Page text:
Many doctors will gladly substantially discount their fees in return for up-front payments from people who pay directly for their health care. Hospitals, ambulatory surgical centers, and urgent care clinics do the same. Why shouldn't they? They don't have to pay an army of staff to fill reams of forms and wait weeks to months to collect payment from an insurance company that sometimes is lower than what they get from their direct-pay patients. Yet most of these same providers have much higher "list prices"—the official prices they list publicly—which are used to negotiate compensation contracts with health insurance companies and other third party payers. As Dr. Jeffrey A. Singer points out, health insurance—private or otherwise—does not make health care more affordable. In fact, the third party payment system is the principal force behind health care price inflation.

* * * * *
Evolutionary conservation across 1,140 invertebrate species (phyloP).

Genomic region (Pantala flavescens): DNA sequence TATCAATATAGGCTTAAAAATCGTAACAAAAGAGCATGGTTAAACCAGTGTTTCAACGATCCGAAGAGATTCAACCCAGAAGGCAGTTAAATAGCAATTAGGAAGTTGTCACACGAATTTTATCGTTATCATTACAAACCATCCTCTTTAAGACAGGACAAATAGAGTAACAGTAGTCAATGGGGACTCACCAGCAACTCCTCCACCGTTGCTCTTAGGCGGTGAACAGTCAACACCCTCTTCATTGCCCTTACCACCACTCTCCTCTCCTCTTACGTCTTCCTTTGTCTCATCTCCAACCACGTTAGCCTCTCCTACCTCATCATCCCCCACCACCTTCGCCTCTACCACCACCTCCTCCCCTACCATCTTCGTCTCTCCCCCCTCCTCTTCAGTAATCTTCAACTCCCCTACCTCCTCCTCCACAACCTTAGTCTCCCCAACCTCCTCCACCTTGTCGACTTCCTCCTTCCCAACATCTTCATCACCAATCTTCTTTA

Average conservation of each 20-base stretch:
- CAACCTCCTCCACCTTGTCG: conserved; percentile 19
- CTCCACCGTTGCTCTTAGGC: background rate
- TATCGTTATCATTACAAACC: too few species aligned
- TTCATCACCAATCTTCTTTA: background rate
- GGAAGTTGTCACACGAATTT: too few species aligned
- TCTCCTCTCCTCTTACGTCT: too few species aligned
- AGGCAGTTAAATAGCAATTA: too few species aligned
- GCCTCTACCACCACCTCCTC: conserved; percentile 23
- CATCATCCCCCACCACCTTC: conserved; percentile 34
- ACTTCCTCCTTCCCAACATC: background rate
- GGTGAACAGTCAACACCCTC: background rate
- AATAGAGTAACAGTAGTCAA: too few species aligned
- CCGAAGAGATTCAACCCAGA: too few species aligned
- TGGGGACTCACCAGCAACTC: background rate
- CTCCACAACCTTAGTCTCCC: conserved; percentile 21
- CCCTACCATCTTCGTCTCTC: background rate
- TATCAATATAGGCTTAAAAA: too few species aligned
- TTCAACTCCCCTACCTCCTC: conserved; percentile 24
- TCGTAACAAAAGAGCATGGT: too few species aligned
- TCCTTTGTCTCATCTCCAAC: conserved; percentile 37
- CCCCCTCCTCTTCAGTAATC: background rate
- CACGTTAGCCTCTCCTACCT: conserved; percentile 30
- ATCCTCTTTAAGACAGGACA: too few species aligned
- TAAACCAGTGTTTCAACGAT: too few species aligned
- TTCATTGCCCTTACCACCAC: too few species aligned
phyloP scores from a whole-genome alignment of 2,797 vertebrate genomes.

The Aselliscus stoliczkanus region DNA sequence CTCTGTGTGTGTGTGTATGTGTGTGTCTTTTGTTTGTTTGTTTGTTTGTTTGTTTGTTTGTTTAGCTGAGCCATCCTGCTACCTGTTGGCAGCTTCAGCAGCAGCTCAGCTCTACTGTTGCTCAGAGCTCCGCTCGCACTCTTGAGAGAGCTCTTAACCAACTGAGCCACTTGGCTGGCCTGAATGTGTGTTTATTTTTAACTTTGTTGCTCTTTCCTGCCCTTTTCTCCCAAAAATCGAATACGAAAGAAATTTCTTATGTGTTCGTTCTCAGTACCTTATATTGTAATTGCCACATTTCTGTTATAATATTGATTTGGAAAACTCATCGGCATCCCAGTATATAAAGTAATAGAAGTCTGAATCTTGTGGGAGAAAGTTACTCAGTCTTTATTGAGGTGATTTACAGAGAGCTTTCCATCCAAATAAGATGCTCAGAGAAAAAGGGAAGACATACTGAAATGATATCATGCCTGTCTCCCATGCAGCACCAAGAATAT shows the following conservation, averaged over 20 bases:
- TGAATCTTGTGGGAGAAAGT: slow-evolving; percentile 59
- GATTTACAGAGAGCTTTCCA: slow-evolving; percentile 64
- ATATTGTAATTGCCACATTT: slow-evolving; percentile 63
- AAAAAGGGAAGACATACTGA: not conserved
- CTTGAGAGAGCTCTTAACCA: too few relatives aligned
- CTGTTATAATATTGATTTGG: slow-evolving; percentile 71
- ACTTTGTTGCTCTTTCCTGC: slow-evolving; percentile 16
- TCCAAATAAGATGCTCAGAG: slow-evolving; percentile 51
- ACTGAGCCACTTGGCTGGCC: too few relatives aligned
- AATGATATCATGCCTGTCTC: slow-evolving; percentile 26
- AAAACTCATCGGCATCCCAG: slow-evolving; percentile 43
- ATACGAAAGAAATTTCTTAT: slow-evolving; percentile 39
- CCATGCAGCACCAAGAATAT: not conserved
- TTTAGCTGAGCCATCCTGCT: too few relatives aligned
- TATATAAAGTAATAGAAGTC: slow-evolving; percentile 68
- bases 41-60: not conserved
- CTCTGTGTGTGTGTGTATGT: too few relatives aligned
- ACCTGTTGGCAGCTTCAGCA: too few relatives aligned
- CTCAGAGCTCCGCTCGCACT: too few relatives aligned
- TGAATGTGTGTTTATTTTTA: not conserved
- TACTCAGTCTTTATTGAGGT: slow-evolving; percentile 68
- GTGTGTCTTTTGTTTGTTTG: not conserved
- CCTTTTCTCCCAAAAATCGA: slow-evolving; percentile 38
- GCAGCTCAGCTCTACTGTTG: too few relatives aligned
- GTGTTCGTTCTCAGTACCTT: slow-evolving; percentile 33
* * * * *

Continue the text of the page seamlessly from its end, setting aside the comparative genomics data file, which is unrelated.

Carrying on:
Teen activists are righteously angry—but righteous anger does not produce sound public policy.
A Professor Tried To End a Flirty Email Exchange With a Young Woman. Then She Threatened to Blackmail Him.
When the grad student threatened to publicize their embarrassing correspondence, he reported her. But the university decided he was the villain.
Plus: the foundations bankrolling bad tech policy, they is the word of the year, and more...
Inspector General Michael Horowitz's Testimony on FBI Failures Should Be a Wakeup Call for the Media and the GOP
Republicans were wrong to side with the state on privacy issues, and the media was wrong to lionize anti-Trump G-men.
The initiative would leave untouched all the city regulations that've made it so hard to start a business in the first place.